Posted by: Tony Carson | 26 July, 2007

Friends: you have three types

Tim Madigan ponders the mysteries of friendship, from Philosophy Now.

Aristotle categorizes three different types of friendship In Book VIII of his Nichomachean Ethics:
• friendships of utility
• friendships of pleasure
• friendships of the good

Friendships of utility are those where people are on cordial terms primarily because each person benefits from the other in some way. Business partnerships, relationships among co-workers, and classmate connections are examples.

Friendships of pleasure are those where individuals seek out each other’s company because of the joy it brings. Passionate love affairs, people associating with each other due to belonging to the same hobby organization, and fishing buddies fall into this category.

Most important of all are friendships of the good. These are friendships based upon mutual respect, admiration for each other’s virtues, and a strong desire to aid and assist the other person because one recognizes their essential goodness.

The first two types of friendship are relatively fragile. When the purpose for which the relationship is formed somehow changes, then these friendships tend to end. For instance, if the business partnership is dissolved, or if you take another job, or graduate from school, it is more than likely that no ties will be maintained with the former friend of utility. Likewise, once the love affair cools, or you take up a new hobby or give up fishing, the friends of pleasure will go their own ways.

However, friendships of the good tend to be lifelong, are often formed in childhood or adolescence, and will exist so long as the friends continue to remain virtuous in each other’s eyes.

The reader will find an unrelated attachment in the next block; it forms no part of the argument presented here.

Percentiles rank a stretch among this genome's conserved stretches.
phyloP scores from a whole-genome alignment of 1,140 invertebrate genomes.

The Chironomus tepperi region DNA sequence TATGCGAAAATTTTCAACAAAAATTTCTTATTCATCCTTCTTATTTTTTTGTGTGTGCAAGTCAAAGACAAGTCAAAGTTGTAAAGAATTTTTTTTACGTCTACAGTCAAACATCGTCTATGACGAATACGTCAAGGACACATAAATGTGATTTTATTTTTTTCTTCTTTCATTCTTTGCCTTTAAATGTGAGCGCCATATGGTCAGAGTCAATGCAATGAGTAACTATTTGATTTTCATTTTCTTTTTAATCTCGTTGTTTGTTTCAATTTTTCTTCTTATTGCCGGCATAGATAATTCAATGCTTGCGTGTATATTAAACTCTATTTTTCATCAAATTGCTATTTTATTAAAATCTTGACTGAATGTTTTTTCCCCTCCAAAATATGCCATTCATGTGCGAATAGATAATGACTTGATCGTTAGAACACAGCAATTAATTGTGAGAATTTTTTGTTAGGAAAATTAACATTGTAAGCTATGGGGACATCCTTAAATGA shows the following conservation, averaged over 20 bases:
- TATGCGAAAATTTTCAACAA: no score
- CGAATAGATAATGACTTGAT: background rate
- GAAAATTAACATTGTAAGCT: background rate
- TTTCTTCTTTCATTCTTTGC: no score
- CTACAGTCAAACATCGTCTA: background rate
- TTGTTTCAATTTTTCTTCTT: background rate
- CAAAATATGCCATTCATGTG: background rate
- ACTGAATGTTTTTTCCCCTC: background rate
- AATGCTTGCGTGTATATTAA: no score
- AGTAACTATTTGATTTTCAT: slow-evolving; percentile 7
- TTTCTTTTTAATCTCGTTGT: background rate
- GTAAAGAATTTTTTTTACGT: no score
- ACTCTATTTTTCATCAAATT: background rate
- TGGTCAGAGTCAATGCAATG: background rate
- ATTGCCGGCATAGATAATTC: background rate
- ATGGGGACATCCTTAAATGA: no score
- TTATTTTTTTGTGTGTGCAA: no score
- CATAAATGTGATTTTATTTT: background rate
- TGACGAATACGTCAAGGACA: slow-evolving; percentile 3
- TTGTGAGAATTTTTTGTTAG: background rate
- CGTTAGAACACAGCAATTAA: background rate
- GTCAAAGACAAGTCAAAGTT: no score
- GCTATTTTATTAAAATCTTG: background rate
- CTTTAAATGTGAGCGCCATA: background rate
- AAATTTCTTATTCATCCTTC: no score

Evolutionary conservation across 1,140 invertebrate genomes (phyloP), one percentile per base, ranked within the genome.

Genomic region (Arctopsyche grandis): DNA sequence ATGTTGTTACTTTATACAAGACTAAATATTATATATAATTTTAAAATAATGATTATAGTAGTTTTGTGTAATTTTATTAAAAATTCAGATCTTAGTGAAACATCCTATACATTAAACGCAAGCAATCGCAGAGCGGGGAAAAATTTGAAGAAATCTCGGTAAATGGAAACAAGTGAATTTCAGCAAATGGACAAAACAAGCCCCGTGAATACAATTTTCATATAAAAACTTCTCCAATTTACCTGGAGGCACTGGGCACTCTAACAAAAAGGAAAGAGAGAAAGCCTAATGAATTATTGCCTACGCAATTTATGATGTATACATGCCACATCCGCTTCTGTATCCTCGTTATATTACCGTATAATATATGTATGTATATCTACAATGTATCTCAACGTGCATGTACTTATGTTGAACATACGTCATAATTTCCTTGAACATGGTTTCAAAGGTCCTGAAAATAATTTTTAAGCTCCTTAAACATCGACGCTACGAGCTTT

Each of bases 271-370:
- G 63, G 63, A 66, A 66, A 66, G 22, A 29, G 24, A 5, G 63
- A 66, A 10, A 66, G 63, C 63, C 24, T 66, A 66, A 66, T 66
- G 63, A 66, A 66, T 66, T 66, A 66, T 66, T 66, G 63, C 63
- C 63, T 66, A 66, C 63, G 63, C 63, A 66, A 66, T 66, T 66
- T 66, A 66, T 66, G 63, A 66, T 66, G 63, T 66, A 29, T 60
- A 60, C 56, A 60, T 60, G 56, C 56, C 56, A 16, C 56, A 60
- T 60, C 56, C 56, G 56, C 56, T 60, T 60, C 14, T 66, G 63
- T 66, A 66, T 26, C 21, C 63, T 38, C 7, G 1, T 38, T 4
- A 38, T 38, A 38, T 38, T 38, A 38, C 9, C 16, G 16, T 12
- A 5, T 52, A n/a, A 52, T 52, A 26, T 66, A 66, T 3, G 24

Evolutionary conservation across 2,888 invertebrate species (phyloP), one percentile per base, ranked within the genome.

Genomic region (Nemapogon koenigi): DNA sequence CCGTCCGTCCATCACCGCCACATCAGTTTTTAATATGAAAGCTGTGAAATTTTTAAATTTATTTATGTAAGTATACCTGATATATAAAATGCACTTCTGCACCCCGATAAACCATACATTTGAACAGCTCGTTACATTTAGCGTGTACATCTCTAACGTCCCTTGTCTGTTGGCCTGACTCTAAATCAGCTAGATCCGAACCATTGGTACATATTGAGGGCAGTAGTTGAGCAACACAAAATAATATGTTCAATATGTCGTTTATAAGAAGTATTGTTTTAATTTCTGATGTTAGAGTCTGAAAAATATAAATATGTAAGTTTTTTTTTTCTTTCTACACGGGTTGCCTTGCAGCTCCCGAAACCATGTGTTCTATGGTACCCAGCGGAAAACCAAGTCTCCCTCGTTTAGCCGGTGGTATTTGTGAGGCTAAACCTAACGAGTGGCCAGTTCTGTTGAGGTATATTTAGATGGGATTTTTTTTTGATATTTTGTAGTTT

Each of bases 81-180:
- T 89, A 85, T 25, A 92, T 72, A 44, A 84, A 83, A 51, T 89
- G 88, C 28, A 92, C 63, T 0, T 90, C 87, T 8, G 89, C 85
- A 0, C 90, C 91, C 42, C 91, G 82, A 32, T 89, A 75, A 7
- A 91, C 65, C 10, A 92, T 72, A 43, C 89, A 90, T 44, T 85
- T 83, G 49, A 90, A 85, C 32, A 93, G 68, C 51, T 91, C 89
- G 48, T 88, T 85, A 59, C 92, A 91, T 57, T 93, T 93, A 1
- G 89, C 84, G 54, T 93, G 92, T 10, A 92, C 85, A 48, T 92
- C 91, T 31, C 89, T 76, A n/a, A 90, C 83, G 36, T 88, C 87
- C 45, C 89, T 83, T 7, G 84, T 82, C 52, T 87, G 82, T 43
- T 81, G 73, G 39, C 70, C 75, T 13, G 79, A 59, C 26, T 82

To have more than a handful of such friends of the good, Aristotle states, is indeed a fortunate thing. Rare indeed are such friendships, for people of this kind are rare. Or as my mother used to say, “Make new friends but keep the old, for one is silver and the other is gold.”

Such friendships of the good require time and intimacy – to truly know people’s finest qualities you must have deep experiences with them, and close connections. “Many a friendship doth want of intercourse destroy,” Aristotle warns us.


  1. […] I recently learned about Aristotle’s 3 types of friends. I found it profoundly helpful in distinguishing the different types of friends that we have. Aristotle thought that there were three types of friendship: those of pleasure, those of usefulness, and true friendship. In friendships of pleasure, “it is not for their character that men love ready-witted people, but because they find them pleasant.” In the latter, “those who love each other for their utility do not love each other for themselves but in virtue of some good which they get from each other.” … What the rise of recent public rhetoric and practice has accomplished is to cast the first two in economic terms while forgetting about the third. source […]

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  8. […] Aristotle figured there were three kinds of friendships: […]

  9. […] Aristotle figured there were three kinds of friendships: […]

  10. […] Aristotle figured there were three kinds of friendships: […]

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